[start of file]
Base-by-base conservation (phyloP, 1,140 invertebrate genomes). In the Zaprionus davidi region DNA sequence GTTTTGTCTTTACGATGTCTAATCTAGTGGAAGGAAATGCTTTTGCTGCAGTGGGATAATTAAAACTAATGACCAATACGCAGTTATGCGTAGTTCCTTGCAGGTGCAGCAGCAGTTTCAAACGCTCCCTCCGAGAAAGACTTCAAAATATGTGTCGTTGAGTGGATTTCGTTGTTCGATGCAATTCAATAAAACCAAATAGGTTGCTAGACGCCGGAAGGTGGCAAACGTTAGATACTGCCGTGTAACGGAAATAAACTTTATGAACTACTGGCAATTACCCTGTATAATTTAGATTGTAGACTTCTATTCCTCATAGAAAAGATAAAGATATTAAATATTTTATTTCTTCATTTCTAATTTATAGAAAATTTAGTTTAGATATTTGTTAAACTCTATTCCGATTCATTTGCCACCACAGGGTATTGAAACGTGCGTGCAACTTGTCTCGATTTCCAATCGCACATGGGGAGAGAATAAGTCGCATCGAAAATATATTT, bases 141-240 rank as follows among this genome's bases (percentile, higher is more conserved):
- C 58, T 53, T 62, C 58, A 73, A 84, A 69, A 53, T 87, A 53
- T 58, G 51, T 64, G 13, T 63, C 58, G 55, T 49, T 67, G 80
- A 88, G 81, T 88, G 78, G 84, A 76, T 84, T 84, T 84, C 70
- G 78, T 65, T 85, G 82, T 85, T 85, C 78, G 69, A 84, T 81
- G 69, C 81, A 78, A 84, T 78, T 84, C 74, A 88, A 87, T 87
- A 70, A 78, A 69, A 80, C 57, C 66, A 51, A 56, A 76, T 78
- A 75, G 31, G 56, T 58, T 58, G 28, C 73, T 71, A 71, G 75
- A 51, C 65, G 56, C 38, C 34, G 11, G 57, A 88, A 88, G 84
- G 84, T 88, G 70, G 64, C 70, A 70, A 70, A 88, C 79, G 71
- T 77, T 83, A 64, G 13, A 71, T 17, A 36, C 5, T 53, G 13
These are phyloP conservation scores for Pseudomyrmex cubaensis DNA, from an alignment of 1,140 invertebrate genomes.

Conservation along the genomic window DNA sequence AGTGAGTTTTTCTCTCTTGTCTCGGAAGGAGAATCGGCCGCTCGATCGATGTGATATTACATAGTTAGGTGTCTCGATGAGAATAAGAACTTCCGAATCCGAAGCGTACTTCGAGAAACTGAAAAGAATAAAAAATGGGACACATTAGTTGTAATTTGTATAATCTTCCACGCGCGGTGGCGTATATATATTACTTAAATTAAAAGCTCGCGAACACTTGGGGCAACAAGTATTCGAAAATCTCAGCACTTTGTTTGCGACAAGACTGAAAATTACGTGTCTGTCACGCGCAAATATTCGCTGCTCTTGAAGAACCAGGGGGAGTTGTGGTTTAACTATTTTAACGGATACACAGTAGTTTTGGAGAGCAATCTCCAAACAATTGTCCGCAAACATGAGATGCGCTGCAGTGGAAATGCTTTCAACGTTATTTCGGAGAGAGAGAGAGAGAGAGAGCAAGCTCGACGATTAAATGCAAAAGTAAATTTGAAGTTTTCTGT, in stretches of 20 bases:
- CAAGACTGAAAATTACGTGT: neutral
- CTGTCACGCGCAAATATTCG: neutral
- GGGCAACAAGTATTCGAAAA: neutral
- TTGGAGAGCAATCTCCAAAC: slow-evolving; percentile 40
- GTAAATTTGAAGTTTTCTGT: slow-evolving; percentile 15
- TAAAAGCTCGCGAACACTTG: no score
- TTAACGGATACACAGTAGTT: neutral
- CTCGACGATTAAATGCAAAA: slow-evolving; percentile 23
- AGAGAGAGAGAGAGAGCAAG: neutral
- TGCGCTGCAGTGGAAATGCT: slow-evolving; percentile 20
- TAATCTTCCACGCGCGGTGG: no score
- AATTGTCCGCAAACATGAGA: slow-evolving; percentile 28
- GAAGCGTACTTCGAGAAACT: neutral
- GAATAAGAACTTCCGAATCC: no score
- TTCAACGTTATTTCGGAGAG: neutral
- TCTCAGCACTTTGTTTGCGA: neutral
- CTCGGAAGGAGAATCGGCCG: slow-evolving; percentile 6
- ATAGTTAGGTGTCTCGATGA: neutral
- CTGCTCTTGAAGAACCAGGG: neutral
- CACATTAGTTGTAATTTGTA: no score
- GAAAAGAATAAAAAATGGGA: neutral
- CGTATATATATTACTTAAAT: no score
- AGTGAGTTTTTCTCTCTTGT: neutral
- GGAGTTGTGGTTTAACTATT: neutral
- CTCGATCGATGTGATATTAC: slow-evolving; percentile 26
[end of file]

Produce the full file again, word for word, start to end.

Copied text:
Base-by-base conservation (phyloP, 1,140 invertebrate genomes). In the Zaprionus davidi region DNA sequence GTTTTGTCTTTACGATGTCTAATCTAGTGGAAGGAAATGCTTTTGCTGCAGTGGGATAATTAAAACTAATGACCAATACGCAGTTATGCGTAGTTCCTTGCAGGTGCAGCAGCAGTTTCAAACGCTCCCTCCGAGAAAGACTTCAAAATATGTGTCGTTGAGTGGATTTCGTTGTTCGATGCAATTCAATAAAACCAAATAGGTTGCTAGACGCCGGAAGGTGGCAAACGTTAGATACTGCCGTGTAACGGAAATAAACTTTATGAACTACTGGCAATTACCCTGTATAATTTAGATTGTAGACTTCTATTCCTCATAGAAAAGATAAAGATATTAAATATTTTATTTCTTCATTTCTAATTTATAGAAAATTTAGTTTAGATATTTGTTAAACTCTATTCCGATTCATTTGCCACCACAGGGTATTGAAACGTGCGTGCAACTTGTCTCGATTTCCAATCGCACATGGGGAGAGAATAAGTCGCATCGAAAATATATTT, bases 141-240 rank as follows among this genome's bases (percentile, higher is more conserved):
- C 58, T 53, T 62, C 58, A 73, A 84, A 69, A 53, T 87, A 53
- T 58, G 51, T 64, G 13, T 63, C 58, G 55, T 49, T 67, G 80
- A 88, G 81, T 88, G 78, G 84, A 76, T 84, T 84, T 84, C 70
- G 78, T 65, T 85, G 82, T 85, T 85, C 78, G 69, A 84, T 81
- G 69, C 81, A 78, A 84, T 78, T 84, C 74, A 88, A 87, T 87
- A 70, A 78, A 69, A 80, C 57, C 66, A 51, A 56, A 76, T 78
- A 75, G 31, G 56, T 58, T 58, G 28, C 73, T 71, A 71, G 75
- A 51, C 65, G 56, C 38, C 34, G 11, G 57, A 88, A 88, G 84
- G 84, T 88, G 70, G 64, C 70, A 70, A 70, A 88, C 79, G 71
- T 77, T 83, A 64, G 13, A 71, T 17, A 36, C 5, T 53, G 13
These are phyloP conservation scores for Pseudomyrmex cubaensis DNA, from an alignment of 1,140 invertebrate genomes.

Conservation along the genomic window DNA sequence AGTGAGTTTTTCTCTCTTGTCTCGGAAGGAGAATCGGCCGCTCGATCGATGTGATATTACATAGTTAGGTGTCTCGATGAGAATAAGAACTTCCGAATCCGAAGCGTACTTCGAGAAACTGAAAAGAATAAAAAATGGGACACATTAGTTGTAATTTGTATAATCTTCCACGCGCGGTGGCGTATATATATTACTTAAATTAAAAGCTCGCGAACACTTGGGGCAACAAGTATTCGAAAATCTCAGCACTTTGTTTGCGACAAGACTGAAAATTACGTGTCTGTCACGCGCAAATATTCGCTGCTCTTGAAGAACCAGGGGGAGTTGTGGTTTAACTATTTTAACGGATACACAGTAGTTTTGGAGAGCAATCTCCAAACAATTGTCCGCAAACATGAGATGCGCTGCAGTGGAAATGCTTTCAACGTTATTTCGGAGAGAGAGAGAGAGAGAGAGCAAGCTCGACGATTAAATGCAAAAGTAAATTTGAAGTTTTCTGT, in stretches of 20 bases:
- CAAGACTGAAAATTACGTGT: neutral
- CTGTCACGCGCAAATATTCG: neutral
- GGGCAACAAGTATTCGAAAA: neutral
- TTGGAGAGCAATCTCCAAAC: slow-evolving; percentile 40
- GTAAATTTGAAGTTTTCTGT: slow-evolving; percentile 15
- TAAAAGCTCGCGAACACTTG: no score
- TTAACGGATACACAGTAGTT: neutral
- CTCGACGATTAAATGCAAAA: slow-evolving; percentile 23
- AGAGAGAGAGAGAGAGCAAG: neutral
- TGCGCTGCAGTGGAAATGCT: slow-evolving; percentile 20
- TAATCTTCCACGCGCGGTGG: no score
- AATTGTCCGCAAACATGAGA: slow-evolving; percentile 28
- GAAGCGTACTTCGAGAAACT: neutral
- GAATAAGAACTTCCGAATCC: no score
- TTCAACGTTATTTCGGAGAG: neutral
- TCTCAGCACTTTGTTTGCGA: neutral
- CTCGGAAGGAGAATCGGCCG: slow-evolving; percentile 6
- ATAGTTAGGTGTCTCGATGA: neutral
- CTGCTCTTGAAGAACCAGGG: neutral
- CACATTAGTTGTAATTTGTA: no score
- GAAAAGAATAAAAAATGGGA: neutral
- CGTATATATATTACTTAAAT: no score
- AGTGAGTTTTTCTCTCTTGT: neutral
- GGAGTTGTGGTTTAACTATT: neutral
- CTCGATCGATGTGATATTAC: slow-evolving; percentile 26